Ford is asking for all self-driving vehicle developers, automakers and technology companies to help create an industry standard for autonomous vehicles to communicate whether they are stopping, accelerating or giving way.

The car manufacturer asked those who are committed to deploying SAE level-4 vehicles to join forces with them to “create an industry standard for communicating driving intent, whether it be driving, yielding or accelerating from a stop.”

In a blog post John Shutko, Ford Human Factors Technical Specialist for Self-Driving Vehicles said, “Having one, universal communication interface people across geographies and age groups can understand is critical for the successful deployment of self-driving technology.”

Shutko noted it is open to making changes to the design of the communication device, “if necessary to find the best possible communication interface”.

He explained, “It’s critical that the communications method we agree upon is as readily understandable as a brake light or turn signal indicator”.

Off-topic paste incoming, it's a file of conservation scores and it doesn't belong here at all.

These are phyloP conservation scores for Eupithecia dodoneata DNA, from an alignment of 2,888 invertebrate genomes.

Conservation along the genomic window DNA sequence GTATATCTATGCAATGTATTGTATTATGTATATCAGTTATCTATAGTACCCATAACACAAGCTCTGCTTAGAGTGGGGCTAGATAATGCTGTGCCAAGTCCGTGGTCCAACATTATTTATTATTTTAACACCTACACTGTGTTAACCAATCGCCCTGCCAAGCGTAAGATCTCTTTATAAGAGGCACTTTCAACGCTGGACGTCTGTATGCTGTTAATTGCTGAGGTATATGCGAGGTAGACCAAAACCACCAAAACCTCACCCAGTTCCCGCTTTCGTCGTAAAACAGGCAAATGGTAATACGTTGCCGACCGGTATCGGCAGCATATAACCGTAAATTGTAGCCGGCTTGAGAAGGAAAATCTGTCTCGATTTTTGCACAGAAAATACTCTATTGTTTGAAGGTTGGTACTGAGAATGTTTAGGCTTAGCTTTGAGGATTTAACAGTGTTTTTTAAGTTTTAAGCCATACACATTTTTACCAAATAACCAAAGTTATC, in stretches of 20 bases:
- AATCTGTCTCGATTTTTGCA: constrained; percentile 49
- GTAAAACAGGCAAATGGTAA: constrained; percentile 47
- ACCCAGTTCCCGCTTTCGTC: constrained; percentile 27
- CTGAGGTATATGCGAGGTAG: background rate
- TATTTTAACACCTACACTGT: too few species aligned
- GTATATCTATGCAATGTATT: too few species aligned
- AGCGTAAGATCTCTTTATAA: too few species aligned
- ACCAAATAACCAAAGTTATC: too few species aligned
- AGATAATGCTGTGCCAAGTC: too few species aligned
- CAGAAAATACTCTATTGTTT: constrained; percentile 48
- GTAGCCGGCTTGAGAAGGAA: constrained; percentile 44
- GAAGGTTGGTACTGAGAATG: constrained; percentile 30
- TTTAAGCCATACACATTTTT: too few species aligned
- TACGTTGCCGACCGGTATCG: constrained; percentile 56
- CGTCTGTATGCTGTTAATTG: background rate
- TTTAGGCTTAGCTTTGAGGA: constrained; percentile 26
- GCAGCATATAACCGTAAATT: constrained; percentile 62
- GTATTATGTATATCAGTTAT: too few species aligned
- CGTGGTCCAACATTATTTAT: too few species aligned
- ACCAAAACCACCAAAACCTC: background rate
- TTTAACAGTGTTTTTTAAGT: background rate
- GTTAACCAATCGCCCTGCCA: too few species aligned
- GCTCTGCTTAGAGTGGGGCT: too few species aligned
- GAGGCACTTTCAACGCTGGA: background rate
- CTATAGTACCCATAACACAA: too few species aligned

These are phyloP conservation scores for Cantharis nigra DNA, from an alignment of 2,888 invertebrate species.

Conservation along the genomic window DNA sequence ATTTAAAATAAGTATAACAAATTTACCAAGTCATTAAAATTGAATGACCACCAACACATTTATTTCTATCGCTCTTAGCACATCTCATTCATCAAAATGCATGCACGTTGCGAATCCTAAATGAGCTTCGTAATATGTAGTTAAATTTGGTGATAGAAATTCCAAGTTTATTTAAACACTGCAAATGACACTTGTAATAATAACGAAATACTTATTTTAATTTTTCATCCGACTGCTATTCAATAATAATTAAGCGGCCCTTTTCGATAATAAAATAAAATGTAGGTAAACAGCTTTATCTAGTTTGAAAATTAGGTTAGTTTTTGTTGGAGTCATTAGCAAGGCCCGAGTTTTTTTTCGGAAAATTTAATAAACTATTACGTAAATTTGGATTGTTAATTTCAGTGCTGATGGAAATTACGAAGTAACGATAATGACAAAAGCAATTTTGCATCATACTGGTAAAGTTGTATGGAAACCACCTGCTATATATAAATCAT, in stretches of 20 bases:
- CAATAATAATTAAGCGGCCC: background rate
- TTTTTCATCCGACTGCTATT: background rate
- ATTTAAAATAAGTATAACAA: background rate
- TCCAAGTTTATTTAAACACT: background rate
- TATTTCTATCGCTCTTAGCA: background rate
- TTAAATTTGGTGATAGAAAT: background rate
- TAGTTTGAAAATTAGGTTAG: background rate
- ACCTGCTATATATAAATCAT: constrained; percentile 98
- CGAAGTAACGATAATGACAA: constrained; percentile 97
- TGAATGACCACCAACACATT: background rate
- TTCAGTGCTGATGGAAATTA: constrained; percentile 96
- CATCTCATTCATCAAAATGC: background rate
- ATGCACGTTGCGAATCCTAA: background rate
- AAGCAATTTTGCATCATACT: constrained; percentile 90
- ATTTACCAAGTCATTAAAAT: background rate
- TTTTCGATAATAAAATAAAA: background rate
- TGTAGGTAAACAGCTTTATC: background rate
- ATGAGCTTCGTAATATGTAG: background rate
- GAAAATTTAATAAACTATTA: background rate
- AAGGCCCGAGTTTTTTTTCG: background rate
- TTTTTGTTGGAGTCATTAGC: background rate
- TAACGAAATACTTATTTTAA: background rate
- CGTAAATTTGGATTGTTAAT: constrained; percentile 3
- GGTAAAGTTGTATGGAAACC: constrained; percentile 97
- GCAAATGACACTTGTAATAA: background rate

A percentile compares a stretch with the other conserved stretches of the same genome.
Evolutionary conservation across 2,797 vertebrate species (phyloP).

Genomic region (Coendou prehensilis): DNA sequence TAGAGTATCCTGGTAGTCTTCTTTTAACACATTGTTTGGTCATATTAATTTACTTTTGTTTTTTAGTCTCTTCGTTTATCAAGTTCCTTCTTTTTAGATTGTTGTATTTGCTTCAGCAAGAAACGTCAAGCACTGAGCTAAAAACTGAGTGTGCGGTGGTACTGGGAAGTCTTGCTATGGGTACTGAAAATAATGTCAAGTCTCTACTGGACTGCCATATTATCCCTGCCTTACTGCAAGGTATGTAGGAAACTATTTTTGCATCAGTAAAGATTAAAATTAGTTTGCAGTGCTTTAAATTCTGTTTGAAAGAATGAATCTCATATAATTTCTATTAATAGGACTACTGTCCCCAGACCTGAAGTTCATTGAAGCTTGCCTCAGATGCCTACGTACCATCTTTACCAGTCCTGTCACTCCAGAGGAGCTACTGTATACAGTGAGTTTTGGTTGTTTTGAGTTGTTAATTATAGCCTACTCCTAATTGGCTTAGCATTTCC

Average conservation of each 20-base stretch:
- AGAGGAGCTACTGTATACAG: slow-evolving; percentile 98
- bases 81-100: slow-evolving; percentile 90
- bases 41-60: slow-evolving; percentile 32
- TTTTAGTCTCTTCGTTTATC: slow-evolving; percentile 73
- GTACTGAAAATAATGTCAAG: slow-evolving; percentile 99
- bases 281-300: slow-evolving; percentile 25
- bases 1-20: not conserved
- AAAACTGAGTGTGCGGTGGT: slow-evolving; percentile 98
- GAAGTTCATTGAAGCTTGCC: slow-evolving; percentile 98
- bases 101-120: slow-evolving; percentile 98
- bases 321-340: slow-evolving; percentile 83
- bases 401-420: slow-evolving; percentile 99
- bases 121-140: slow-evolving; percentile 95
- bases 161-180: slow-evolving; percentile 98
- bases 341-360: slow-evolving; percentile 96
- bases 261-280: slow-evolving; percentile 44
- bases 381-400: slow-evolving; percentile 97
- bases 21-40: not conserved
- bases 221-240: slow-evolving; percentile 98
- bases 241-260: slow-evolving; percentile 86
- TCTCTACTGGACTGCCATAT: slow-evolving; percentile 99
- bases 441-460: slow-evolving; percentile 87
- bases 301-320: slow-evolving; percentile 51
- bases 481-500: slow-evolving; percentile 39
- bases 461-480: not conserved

In 2017, the American company worked with Virginia Tech Transportation Institute (VTTI) conducting a “real-world study” of a self-driving intent interface, a light-bar mounted to the top of a windshield of a Ford Transit Connect van.

Ford tested three lighting scenarios: yielding, two white lights moving side to side to indicate vehicle is about to come to a full stop; active driving mode: a solid white light; and start-to-go, a rapidly blinking white light showing a stationary car is about to accelerate.

Shutko said Ford observed the vehicle’s actions over 2,000 miles and catalogued all the footage. They found the light signal interface did not “encourage any unsafe behaviour by other road users”.

Ford said, “The results prove there is a baseline for us to build from in terms of the potential to improve acceptance of self-driving vehicles and trust in the technology”.

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